At closer look, this economic order that is being created is the same binary the Karl Marx describes between the bourgeoisie (colonizer) and the proletariat (colonized). Marx states of the bourgeoisie, “The need of a constantly expanding market for its products chases the bourgeoisie over the entire surface of the globe. It must nestle everywhere, settle everywhere, establish connections everywhere”(Marx). Like the bourgeoisie in Marx’s eyes the western colonial powers have established capitalist markets around the world that will continue to lift the West above other cultures while keeping these lesser poorer cultures in the same subservient position as the proletariat. With this hierarchy determined by tying down the post-colonial cultures to a capitalist economy limits the ability to determine the development of how they create a post-colonial culture. What this does is, “It compels all nations, on a pain of extinction to adopt the bourgeois mode of production”(Marx), and if a country is forced to adopt another’s ideas, either by physical force or by the illusion of choice, it remains the exploited and conquered culture that is shaped to fit the West’s economic hierarchy.
Going back to Lost In Translation, this same sense of identity loss through capitalism is seen with the importance placed on the image over the individual. Bob is seemingly devoid of all human worth and seen as a source of revenue by the Japanese. In the opening scene of the movie, Bob sees a billboard of himself advertising whiskey his reaction to this is one of bewilderment because it is not Bob the man, it is just another advertisement among many that serve one purpose, which is to serve the capitalist desires of the upper class. Even with his interaction with the representatives from the Japanese companies they remove any sense of identity his liaison, Ms. Kawasaki (Akikio Takeshita) quickly states after meeting Bob, “We will pick you up in the morning. See you tomorrow” to which Bob replies, “Okay, great, short and sweet. Very Japanese”(Lost In Translation). This short statement shows how capitalism, which is represented by Ms. Kawasaki, functions to reduce the lower classes to, “a class of laborers, who live only so long as they find work, and who find work only so long as their labor increases capital”(Marx). By operating within the confines of capitalism, colonialism tightens its grasp on to the cultures of the former colonies and choking out any notion of having the freedom to develop any cultural identity.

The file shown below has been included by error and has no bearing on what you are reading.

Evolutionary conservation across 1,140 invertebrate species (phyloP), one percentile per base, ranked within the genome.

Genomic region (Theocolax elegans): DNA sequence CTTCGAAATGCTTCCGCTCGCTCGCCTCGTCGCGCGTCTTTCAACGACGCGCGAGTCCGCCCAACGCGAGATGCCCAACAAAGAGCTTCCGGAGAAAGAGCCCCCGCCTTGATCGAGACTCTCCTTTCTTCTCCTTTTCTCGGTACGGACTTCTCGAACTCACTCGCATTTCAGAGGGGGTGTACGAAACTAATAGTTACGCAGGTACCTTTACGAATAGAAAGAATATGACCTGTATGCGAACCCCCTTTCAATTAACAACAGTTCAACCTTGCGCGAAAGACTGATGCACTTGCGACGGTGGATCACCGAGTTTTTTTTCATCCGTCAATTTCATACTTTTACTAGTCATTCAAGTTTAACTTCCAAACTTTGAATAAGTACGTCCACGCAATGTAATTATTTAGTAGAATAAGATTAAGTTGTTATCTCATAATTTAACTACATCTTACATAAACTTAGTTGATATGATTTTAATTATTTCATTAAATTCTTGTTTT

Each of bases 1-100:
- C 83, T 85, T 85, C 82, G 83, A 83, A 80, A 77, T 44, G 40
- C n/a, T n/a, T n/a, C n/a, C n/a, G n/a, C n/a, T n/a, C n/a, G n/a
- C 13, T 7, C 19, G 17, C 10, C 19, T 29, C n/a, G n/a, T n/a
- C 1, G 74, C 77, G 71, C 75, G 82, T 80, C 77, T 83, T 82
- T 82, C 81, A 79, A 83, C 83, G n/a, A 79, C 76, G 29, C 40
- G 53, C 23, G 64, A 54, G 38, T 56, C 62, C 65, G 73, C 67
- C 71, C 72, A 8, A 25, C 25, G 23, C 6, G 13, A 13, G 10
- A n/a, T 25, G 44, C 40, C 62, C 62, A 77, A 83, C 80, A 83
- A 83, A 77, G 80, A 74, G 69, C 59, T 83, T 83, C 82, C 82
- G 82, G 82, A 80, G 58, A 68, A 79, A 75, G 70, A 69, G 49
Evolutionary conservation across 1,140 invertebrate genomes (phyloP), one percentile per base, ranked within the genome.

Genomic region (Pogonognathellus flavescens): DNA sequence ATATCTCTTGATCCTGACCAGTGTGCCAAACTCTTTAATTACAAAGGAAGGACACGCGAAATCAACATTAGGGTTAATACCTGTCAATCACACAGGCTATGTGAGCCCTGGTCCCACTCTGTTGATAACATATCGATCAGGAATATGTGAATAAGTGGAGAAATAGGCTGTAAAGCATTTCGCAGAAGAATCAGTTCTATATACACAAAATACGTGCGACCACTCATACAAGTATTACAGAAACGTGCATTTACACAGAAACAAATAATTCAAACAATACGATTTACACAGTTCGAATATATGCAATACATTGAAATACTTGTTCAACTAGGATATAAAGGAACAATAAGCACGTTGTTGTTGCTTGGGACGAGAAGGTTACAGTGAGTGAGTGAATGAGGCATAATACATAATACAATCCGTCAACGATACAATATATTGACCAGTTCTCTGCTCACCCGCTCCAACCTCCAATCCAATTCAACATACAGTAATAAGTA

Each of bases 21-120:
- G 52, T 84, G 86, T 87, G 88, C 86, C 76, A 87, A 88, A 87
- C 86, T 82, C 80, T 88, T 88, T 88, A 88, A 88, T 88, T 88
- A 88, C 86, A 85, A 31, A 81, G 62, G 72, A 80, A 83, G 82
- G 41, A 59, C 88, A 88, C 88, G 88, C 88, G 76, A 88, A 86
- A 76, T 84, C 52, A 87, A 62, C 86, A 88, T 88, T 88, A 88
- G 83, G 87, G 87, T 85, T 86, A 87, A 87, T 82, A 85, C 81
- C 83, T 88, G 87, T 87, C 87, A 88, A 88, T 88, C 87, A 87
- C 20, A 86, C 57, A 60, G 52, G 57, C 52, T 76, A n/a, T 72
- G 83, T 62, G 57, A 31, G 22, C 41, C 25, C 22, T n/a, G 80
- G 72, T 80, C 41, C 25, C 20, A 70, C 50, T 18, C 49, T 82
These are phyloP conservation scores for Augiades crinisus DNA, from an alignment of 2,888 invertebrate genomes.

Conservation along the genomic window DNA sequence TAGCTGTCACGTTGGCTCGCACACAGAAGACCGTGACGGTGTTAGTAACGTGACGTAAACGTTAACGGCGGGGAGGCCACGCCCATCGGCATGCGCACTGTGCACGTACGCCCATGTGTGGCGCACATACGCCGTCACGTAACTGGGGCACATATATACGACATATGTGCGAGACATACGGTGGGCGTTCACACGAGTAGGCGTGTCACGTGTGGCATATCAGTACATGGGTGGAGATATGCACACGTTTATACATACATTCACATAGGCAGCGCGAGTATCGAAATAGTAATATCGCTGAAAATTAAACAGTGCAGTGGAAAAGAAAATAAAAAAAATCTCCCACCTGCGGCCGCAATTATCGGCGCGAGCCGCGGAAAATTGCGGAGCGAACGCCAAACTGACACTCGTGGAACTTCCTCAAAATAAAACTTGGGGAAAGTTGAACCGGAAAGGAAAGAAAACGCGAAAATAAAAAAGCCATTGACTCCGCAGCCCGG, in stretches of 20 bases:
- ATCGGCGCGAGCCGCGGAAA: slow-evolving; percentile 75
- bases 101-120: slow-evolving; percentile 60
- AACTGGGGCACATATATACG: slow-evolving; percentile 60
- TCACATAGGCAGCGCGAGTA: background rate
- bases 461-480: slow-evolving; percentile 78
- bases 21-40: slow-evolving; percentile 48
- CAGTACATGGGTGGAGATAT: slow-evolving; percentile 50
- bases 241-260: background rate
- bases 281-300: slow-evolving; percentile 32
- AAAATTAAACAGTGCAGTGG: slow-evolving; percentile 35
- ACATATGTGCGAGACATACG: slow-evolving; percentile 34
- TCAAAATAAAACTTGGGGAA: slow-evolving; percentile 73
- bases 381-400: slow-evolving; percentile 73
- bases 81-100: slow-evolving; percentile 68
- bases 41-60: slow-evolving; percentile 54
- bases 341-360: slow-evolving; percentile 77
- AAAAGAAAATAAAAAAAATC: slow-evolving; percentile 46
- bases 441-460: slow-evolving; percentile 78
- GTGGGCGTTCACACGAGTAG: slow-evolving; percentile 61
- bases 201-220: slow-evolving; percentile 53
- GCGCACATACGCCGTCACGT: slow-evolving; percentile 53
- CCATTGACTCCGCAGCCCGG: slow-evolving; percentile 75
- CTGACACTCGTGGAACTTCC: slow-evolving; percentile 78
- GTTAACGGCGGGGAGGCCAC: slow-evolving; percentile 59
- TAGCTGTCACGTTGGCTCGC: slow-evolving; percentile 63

The post-colonial identity is shaped greatly by the confines of language and the way it is connected to the machine of capitalism. Likewise the West’s superiority over other cultures in colonial times could be viewed as a patriarchal hierarchy. The West resides in the dominant male position, while the East or other cultures are forced into a subservient feminine position. A culture forced in to this binary relationship with the West not only has the cultural identity taken away from it, but also the gender identity in said culture. The function of this relationship seems to echo Michel Foucault’s reasoning for a discourse on sexuality in The History of Sexuality. Foucault states that distinguishing proper sexual behavior is, “to ensure population, to reproduce labor capacity, to perpetuate the form of social relations: in short, to constitute a sexuality that is economically useful and politically conservative”(Foucault 683), which resembles the same aims of the colonial powers when they expanded their influence over the “other” cultures around the globe. The subordinate relationship to the West automatically turns everything female in postcolonial cultures, thus depriving the male voice from helping the formation of a unifying cultural identity.
Moreover, this complex issue of the feminization of cultures deemed lower than the West is discussed in David Eng’s book Racial Castration: Managing Masculinity in Asian America. Eng speaks of the Asian American male and how, “the U.S. cultural imagery typically results in his figuration as feminized, emasculated, or homosexualized”(Eng 16). An example of how the West views other cultures such as this shows how the West readily and easily formulates a cultural identity that does not allow any room for the culture to define itself. This notion of male supremacy ties in to Said’s view of the binary between the West and East. He states, “There are Westerners, and there are Orientals. The former dominate; the latter must be dominated”(Said 36), and views like this work to justify the use of the male/female binary relationship between the West and other cultures. If the West continues to place an effeminate stigmatism or continue the practice of this masculine/feminine binary when dealing with other cultures, then there is no possible way for postcolonial theory to properly locate and distinguish a cultural identity in the cultures that have been impacted by this western way of thinking.